Will We Ever Achieve a Proper Way in Teaching American History?

Not knowing history is like being a leaf that doesn’t know it is part of a tree. History needs to be taught, and if we’re not taught about history we might repeat its failures, or fail to repeat its successes. However, communicating the truths of history is a task that requires selective honesty, and such selections are not always agreed on.

This creates conflicts between schools nationwide within the U.S., conflicts that are difficult to cope with. This troubles the country’s approach to educating its students on the history behind their own country. Being a very dynamic country, left and right wing views see American history through two very different lenses. The New York Times provides an article written by Cecilia Capuzzi Simon titled “Taking the Politics Out of American History (and out of A.P.)”, explaining a current conflict on educating American history. Over 470,000 students will soon be sitting down to take the Advance Placement Test in U.S. history, yet U.S. history may differ between all of them. This is because, teachers complain that, the given framework over preparing for the test was “thin and lacked direction, especially on what to focus on for the exam” (Simon). With that, the framework grew from nine pages of course guidelines to 115 pages, and incorporated a contemporary approach to teaching by introducing “historical thinking skills”. These “historical thinking skills” encourage students to examine historical events and figures, and then compare them to the influences on today’s events and figures (Simon). However, at our culturally divided time, this framework quickly became an issue.

“Where was John Winthrop’s ‘City Upon a Hill’ speech? Why give more prominence to Chief Little Turtle than to Ben Franklin?” are few of the many complaints over biased priorities from a conservative’s views (Simon). Meanwhile, liberals “scratch their heads” as to why we are calling Ronald Reagan “bellicose” in his dealings with the Soviet Union, or why we are describing Manifest Destiny as a belief in “white racial superiority” (Simon). With that anger strikes, the Jefferson County students and teachers even made national headlines by walking out of their classes to protest censored courses (Simon). College Board officials had then reached out to critics, held meeting, attended hearings and listened in order to find a fair ground in American history’s curriculum. A framework that “achieved a middle ground” was then created (Simon). Still not everyone is satisfied, and another problem has came about over the lack of freedom teachers now have within their own classro0ms.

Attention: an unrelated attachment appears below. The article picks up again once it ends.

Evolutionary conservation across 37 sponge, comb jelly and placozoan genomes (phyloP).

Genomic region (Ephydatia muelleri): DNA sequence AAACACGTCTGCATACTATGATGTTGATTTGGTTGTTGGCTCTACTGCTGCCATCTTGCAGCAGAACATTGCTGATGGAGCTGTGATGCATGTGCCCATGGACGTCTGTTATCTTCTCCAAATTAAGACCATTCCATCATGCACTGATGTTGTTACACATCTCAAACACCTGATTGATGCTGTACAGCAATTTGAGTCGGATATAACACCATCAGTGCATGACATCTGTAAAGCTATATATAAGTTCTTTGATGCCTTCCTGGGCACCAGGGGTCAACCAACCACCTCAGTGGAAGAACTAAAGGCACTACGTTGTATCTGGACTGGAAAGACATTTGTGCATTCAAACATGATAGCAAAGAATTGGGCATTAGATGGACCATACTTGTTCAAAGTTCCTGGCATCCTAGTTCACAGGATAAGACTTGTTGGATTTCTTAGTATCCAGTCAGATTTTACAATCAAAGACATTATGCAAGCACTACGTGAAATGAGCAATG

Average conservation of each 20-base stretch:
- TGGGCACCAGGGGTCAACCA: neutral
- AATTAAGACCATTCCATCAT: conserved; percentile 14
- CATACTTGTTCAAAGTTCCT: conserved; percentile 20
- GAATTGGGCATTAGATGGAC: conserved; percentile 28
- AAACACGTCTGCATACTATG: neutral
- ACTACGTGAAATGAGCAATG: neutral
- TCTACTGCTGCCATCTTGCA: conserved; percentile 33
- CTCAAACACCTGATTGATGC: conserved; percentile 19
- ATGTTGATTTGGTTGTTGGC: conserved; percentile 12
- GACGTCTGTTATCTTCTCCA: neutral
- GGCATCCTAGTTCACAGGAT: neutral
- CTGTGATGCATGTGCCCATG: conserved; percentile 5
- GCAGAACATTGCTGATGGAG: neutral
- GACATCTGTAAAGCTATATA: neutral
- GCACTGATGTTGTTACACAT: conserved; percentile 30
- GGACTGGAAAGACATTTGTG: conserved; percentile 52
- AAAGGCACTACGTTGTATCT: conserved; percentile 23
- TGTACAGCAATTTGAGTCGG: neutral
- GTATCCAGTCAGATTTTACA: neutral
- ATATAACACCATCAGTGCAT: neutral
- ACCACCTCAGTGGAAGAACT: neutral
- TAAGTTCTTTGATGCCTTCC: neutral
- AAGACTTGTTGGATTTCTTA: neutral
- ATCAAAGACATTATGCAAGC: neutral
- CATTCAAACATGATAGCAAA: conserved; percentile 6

High school teachers, today, now have to learn to accept the evolving of today’s teaching due to the many viewpoints held by many kids. Originally, high school teachers would not need to worry about such strict curriculums, but today’s students are eager to take on college-level courses (high school A.P. classes) due to an increase in sophistication and the desire for college creadits. In result, liberals and conservatives have agreed to disagree on some points within the current framework, but this conflict has also exposed a very debatable discussion.

Can history ever be taught with the exact same concepts nationwide? If so, it is easier said than done. Teachers and professors are there to educate students for the better, but how can one be accepting of a teaching that he or she doesn’t find right? Ideologies are the best and the worst for us- like calories. We need them to get through our day, but too much of them will negatively effect us. Our ideals differ and, in effect, we don’t all agree on what is right or wrong. History, more or less, is what we have found right or wrong and that is what our country teaches its students. With that, history is almost an ideal, so how are we supposed to tell someone that their view is right or wrong? That is like telling someone it is wrong to like the color blue.

Our ideals are the root of our values, and our values, potentially, make up our culture- being a leading characteristic within our country, to Gramsci’s beliefs. With that, these ideologies not only affect our history, but our values and, therefore, culture. Teachers not only educate us, but, in a way, mold us into who we become. This conflict in today’s teachings may be inevitable, so how are we to approach it? How is any country supposed to approach their history? Fortunately, an answer may never have a seat within that meeting but there is always room for improvement.

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